I feel like a lot of his on the surface generically loud moments have that duality and political acumen in them and meshes well with the position he's in where he has to take all of these folks' and factions and agendas into account all the time on a personal and macro level to keep everything from going to poo poo. And the way that interacts with his genuine devotion to Starfleet comes up in interesting ways like when he mega flips out on Worf arranging his brother's suicide on the station and stuff.

Neo Rasa fucked around with this message at 13:36 on Jun 16, 2020

mind the walrus
Sep 22, 2006



When Brooks is good he's really good, but toward the back half of the series it gets to be a bit much. I actually feel like a real douchebag saying it because I can tell it was motivated by very very real things in his real life that he must have been forced to deal with regularly as the lead in a nationally syndicated mega-franchise show for 7 years... but the Benny stuff is a bridge too far. It touches on some super real problems that persist to this day and in isolate they're good television, but as part of a Star Trek show I kind-of hate it.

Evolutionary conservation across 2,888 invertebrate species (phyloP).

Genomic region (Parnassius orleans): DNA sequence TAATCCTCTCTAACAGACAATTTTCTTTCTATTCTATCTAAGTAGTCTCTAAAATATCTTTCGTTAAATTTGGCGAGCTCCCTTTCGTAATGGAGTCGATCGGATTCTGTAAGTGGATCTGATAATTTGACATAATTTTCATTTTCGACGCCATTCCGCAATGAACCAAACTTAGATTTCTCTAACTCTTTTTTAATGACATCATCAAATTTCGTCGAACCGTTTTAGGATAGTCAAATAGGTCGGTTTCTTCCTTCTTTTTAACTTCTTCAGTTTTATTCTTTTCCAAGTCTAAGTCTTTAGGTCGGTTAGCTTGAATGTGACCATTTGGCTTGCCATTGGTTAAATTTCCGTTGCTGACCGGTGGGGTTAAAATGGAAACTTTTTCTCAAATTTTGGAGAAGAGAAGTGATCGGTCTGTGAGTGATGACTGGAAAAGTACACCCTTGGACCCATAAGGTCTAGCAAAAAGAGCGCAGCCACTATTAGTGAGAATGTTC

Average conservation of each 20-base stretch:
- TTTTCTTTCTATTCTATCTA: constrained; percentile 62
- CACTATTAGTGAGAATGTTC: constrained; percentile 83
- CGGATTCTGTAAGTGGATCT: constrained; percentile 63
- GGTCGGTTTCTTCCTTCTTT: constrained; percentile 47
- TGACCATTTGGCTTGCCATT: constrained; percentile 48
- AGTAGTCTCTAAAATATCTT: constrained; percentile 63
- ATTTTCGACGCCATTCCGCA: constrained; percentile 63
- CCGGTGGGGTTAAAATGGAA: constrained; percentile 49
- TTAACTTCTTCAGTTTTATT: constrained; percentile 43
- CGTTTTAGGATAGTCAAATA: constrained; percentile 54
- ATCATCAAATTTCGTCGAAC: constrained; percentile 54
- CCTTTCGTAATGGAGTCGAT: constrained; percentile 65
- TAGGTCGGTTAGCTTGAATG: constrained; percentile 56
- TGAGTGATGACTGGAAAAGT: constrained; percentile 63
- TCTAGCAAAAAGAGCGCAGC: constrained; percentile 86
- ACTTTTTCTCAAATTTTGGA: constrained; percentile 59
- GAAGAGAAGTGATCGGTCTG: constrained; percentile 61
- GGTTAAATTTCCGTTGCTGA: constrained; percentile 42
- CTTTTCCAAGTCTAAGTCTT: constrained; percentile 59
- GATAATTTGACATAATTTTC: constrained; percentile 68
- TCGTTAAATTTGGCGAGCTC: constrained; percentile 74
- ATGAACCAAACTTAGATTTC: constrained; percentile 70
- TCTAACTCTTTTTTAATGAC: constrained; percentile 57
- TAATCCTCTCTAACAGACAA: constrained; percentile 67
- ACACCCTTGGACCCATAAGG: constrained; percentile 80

Ghost Leviathan
Mar 2, 2017

Exploration is ill-advised




Thing is that Benny Russel episode isn't just about racism or the civil rights struggle but about early science fiction and the struggles it has trying to be progressive, the premise being very much like what caused EC to stop making comics. The other writers in the episode are references to various other sci-fi authors, with O'Brien's being an Asimov stand-in most obviously.

The themes aren't always as unsubtle as Star Trek usually is. But say, take Dukat's rants about the Bajorans, and consider in context he's saying this to an African-American man, who has literally experienced historical eras of segregation and stratification by race and class.

Sanguinia
Jan 1, 2012

#RXT REVOLUTION~!
2000





Ghost Leviathan posted:

Thing is that Benny Russel episode isn't just about racism or the civil rights struggle but about early science fiction and the struggles it has trying to be progressive, the premise being very much like what caused EC to stop making comics. The other writers in the episode are references to various other sci-fi authors, with O'Brien's being an Asimov stand-in most obviously.

The themes aren't always as unsubtle as Star Trek usually is. But say, take Dukat's rants about the Bajorans, and consider in context he's saying this to an African-American man, who has literally experienced historical eras of segregation and stratification by race and class.